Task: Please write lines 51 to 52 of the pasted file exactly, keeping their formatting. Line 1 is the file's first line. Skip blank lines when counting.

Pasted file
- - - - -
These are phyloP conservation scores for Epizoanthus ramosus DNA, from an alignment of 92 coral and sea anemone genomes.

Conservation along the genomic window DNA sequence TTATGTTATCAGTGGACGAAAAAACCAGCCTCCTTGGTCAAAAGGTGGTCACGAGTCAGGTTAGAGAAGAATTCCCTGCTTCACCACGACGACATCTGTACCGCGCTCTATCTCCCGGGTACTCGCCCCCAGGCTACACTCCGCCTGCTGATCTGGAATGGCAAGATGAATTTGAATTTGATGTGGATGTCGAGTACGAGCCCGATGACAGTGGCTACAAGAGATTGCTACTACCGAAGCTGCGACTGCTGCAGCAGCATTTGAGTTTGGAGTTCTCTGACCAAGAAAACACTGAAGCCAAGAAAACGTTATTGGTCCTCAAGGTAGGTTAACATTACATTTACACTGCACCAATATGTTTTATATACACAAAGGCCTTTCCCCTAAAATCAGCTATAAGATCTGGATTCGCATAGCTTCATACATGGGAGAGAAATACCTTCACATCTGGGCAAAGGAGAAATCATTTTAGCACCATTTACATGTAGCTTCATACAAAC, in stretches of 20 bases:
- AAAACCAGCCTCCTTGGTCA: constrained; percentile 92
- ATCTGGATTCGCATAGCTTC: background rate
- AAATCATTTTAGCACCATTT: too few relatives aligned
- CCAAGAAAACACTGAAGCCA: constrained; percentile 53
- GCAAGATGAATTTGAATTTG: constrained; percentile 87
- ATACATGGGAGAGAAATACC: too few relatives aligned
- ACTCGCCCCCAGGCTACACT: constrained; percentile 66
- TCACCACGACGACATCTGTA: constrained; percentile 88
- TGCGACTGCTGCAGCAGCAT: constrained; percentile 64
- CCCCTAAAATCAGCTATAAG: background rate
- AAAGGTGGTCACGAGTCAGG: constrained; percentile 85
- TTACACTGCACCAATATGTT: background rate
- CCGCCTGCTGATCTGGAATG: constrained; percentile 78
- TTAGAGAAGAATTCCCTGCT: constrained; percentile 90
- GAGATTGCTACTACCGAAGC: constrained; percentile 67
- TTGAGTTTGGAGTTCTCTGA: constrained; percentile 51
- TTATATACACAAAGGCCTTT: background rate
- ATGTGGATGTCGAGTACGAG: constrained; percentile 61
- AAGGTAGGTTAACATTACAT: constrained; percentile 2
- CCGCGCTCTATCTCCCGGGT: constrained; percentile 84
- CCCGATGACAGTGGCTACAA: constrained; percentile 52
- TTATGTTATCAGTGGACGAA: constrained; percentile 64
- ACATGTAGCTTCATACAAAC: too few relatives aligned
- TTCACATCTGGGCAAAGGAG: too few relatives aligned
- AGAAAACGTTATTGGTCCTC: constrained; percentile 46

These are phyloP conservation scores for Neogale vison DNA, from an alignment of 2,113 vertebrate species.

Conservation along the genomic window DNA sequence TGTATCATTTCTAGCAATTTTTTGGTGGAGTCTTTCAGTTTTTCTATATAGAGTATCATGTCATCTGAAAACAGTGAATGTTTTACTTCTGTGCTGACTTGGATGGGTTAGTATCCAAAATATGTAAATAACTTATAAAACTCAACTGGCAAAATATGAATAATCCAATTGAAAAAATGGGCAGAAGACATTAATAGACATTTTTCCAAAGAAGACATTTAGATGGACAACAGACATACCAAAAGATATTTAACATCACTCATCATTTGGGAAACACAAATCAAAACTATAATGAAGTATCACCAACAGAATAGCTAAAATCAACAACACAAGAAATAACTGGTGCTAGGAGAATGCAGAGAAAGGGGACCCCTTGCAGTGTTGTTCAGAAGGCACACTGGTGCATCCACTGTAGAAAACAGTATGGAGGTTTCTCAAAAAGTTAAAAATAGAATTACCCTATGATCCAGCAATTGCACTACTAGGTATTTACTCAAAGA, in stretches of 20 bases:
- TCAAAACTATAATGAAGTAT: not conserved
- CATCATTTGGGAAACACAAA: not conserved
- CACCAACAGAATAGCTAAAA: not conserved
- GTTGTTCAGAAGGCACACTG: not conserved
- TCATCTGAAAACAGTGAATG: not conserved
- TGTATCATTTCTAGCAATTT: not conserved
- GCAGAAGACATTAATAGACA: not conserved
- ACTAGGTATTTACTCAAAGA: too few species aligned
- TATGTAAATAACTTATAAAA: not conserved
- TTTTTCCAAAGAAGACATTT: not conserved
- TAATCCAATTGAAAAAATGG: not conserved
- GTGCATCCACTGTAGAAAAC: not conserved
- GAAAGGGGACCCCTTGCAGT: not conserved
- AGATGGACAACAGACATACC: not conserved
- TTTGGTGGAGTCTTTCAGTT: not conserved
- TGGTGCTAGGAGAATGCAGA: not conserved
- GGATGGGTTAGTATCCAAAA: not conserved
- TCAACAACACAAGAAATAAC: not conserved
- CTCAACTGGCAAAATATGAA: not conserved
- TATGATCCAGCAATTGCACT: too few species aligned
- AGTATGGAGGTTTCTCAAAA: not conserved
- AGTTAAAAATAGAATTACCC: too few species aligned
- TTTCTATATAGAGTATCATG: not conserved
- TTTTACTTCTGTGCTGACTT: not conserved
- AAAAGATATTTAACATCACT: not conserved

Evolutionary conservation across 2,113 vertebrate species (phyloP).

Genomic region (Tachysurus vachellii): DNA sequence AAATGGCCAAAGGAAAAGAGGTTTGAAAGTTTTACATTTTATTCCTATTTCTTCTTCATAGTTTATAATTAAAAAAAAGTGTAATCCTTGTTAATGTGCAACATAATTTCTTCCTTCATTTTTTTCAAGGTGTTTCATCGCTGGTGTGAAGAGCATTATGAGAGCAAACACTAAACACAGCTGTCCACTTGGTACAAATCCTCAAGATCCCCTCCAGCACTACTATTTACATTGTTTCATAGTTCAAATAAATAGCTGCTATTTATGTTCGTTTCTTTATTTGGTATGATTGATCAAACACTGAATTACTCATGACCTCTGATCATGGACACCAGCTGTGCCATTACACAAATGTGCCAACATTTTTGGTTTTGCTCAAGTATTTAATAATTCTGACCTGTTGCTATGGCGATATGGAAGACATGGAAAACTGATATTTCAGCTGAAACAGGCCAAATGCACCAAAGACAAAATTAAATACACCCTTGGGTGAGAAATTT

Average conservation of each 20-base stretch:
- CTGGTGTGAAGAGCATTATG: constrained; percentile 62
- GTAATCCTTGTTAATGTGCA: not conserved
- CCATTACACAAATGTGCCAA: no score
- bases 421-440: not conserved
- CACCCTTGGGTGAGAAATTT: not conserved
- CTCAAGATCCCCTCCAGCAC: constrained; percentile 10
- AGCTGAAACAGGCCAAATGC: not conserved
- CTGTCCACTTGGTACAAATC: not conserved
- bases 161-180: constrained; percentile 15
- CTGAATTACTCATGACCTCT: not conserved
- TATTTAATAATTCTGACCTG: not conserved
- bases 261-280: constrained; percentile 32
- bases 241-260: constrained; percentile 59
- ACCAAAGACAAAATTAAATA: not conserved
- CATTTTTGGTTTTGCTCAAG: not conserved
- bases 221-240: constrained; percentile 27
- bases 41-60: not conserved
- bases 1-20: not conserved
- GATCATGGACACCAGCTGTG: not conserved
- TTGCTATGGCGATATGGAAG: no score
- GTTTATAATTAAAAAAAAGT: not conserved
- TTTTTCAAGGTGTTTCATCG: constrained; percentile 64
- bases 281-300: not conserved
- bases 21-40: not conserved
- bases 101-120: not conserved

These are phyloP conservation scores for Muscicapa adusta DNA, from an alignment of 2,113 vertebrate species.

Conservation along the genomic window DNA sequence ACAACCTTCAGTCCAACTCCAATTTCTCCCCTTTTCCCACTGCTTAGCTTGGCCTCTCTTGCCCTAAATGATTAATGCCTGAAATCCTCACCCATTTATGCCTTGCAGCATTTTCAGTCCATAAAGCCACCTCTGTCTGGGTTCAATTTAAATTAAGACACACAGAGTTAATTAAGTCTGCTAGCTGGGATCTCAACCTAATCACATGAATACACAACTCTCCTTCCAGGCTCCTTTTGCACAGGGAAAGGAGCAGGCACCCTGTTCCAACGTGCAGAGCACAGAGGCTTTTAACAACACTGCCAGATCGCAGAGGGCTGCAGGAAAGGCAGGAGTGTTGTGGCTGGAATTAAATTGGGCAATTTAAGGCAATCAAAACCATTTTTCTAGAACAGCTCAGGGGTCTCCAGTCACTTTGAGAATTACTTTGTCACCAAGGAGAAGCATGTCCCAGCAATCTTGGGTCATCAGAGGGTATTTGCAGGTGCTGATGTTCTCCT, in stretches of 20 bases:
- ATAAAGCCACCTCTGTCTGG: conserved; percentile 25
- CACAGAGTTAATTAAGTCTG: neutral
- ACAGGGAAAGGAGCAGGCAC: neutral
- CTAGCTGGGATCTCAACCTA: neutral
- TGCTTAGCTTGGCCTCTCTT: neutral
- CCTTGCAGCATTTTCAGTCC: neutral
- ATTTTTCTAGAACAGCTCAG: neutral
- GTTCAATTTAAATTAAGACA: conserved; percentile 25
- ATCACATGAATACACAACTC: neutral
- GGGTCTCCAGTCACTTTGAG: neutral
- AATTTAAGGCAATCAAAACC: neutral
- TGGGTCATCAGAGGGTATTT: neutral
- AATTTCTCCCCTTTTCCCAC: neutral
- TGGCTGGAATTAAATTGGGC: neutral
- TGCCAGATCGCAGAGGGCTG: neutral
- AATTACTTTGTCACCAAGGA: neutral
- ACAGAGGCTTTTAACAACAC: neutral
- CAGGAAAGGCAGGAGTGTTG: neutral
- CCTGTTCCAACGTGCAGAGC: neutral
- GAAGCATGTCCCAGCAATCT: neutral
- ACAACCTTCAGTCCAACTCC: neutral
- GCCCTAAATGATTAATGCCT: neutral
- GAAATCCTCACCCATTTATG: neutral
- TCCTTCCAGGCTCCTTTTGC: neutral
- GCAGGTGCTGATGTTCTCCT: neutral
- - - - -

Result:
- AGTTAAAAATAGAATTACCC: too few species aligned
- TTTCTATATAGAGTATCATG: not conserved